Blake: What is the one challenge that you have had in your firm and how can you tell us to solve it?

Megan: So I end up working with a lot of brand new clients who have never used a tax preparer before. They've never used an accountant before. A lot of them are pandemic sole proprietors that they either lost their job or decided not to go back to their job during the pandemic, and now they're out there doing the solo thing but they've never thought about this before and never been in business. And they don't actually know even the processes. We all know that it takes two to three weeks to turn a tax tax return around if not longer, depending upon all the other things that are happening. That just because a client has sent 90% of the information, that last 10% is crucial for the tax return or the project, whatever it is and it absolutely has to happen.

And then on top of that, when you send that information in later and the client sends that information in later, everything gets back logged and it takes longer. They send it back in the next couple of days, it's usually pretty easy to pick it right back up. The client doesn't send it in for two to three weeks later, you're not picking that return up for another two to three weeks after the client has sent it in. It creates a bad customer experience.

So I started relying more and more on infographics and I built up some infographics that communicate all of this in one little card, one little spot, and just kind of walk the client through what happens and including those with an email as I onboard these clients, as to what to expect is really about setting up client expectations which is something that I was told in my career for years but then not actually given the tools or the per permissions to really set up those expectations.

But this is really the 1040 estimated delivery windows that this is when we expect to be able to deliver tax returns, whatever time period it is, when you actually need to send information, what it is that's happening behind the scenes. So I'm reviewing the information that's been received, hopefully with one within one to five days receipt but sometimes a little bit longer, right? I'm not even starting tax return preparation until I have everything and it's not getting started until three to 10 days from receipt of information, and that's pretty normal.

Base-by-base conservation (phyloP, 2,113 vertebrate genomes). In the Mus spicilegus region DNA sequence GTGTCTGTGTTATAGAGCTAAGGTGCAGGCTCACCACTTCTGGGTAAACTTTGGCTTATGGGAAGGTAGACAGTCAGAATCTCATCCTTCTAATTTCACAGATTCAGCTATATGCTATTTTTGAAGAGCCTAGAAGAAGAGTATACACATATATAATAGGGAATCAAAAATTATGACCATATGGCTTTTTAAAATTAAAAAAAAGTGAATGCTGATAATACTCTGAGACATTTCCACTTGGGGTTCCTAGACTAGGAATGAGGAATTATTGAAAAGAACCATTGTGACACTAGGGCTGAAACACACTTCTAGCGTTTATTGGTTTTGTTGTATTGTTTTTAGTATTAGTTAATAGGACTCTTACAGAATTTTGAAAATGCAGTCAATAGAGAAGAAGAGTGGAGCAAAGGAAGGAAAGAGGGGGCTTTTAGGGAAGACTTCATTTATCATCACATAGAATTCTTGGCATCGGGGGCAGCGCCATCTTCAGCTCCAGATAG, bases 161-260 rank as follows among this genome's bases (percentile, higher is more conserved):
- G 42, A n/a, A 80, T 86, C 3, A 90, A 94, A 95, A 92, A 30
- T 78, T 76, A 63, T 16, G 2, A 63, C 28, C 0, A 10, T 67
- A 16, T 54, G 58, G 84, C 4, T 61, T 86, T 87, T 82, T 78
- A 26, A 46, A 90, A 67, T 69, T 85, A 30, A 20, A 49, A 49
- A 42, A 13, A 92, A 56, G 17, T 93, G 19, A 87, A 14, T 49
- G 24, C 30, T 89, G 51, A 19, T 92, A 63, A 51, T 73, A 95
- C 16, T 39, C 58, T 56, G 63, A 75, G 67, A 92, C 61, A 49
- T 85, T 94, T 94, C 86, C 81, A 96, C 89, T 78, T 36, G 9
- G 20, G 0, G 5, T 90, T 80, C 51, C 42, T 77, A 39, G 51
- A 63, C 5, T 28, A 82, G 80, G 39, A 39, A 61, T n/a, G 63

And then finalizing and deliver the tax return and invoice. It's again, another three to 10 days from receipt of any additional information, so that last 10%, it's not getting done until here. So I've also done it for businesses. It's the same infographic with different dates and different colors. There's really not a very big difference.

And I used Canva to do all of this, Canva normalized the space between all of these things for me. I set up guides inside of there to drop this down and I can pull Canva up as well.

Blake: Oh yeah, that'd be great. Yeah, I've used cam myself, super easy to create graphics without having to be a designer.

Megan: And it's really, non-designer friendly. Other thing that I did to really communicate with clients was I built out this season's graphic. This is another one. And I pull up this one...

There you go because it's gonna show you kind of the iterations of what I've done. It's the same kind of thing. The months of the year are all kind of normalized by Canva itself. Even though we're in this grab bag period, if we're talking to a new client in July about tax planning and then they send their information in the middle of August, I've moved on to extension season in here. And that's kind of what my focus is. And I'm not really gonna be able to pick up tax planning again until October, November. So I built this out to really try and show that activity to my clients.

Did this for advisory clients as well for accounting and bookkeeping and that sort of thing. I need information by a certain time in order to deliver things that if you want your stuff on the 15th, I've gotta get it in the door. I can't turn it around in a day. It's just not possible.

A lot of people don't realize that and they don't they don't like it. But when they start to understand that there's already things booked into my calendar to work on, even if I have a standing date of I work on your project or on your your activity on the fifth of every month, if I don't have that information already in, I can't work on it when it's scheduled to be worked on.

Blake: Well, Megan, this is really interesting. Thank you for sharing this. I love the idea of using visuals to communicate information that people might not read in an email. We all know that people get way too much email and visuals give you a much better shot at communicating the information. And then it's a resource they can go back to and look at or maybe copy to their desktop, whatever they like to do. Are you looking to connect with anyone online? What are your social media handles?

Megan: I'm out there on Twitter, meganajustice. I sometimes am on Instagram. It's the same thing. I think there's some dots in there, Megan.a.justice. I also exist as Crayon Advisory on Facebook and Instagram. And I exist as myself on Facebook as well.

Blake: Megan, thank you so much for joining me today and sharing your knowledge. We really appreciate it.

Megan: Absolutely.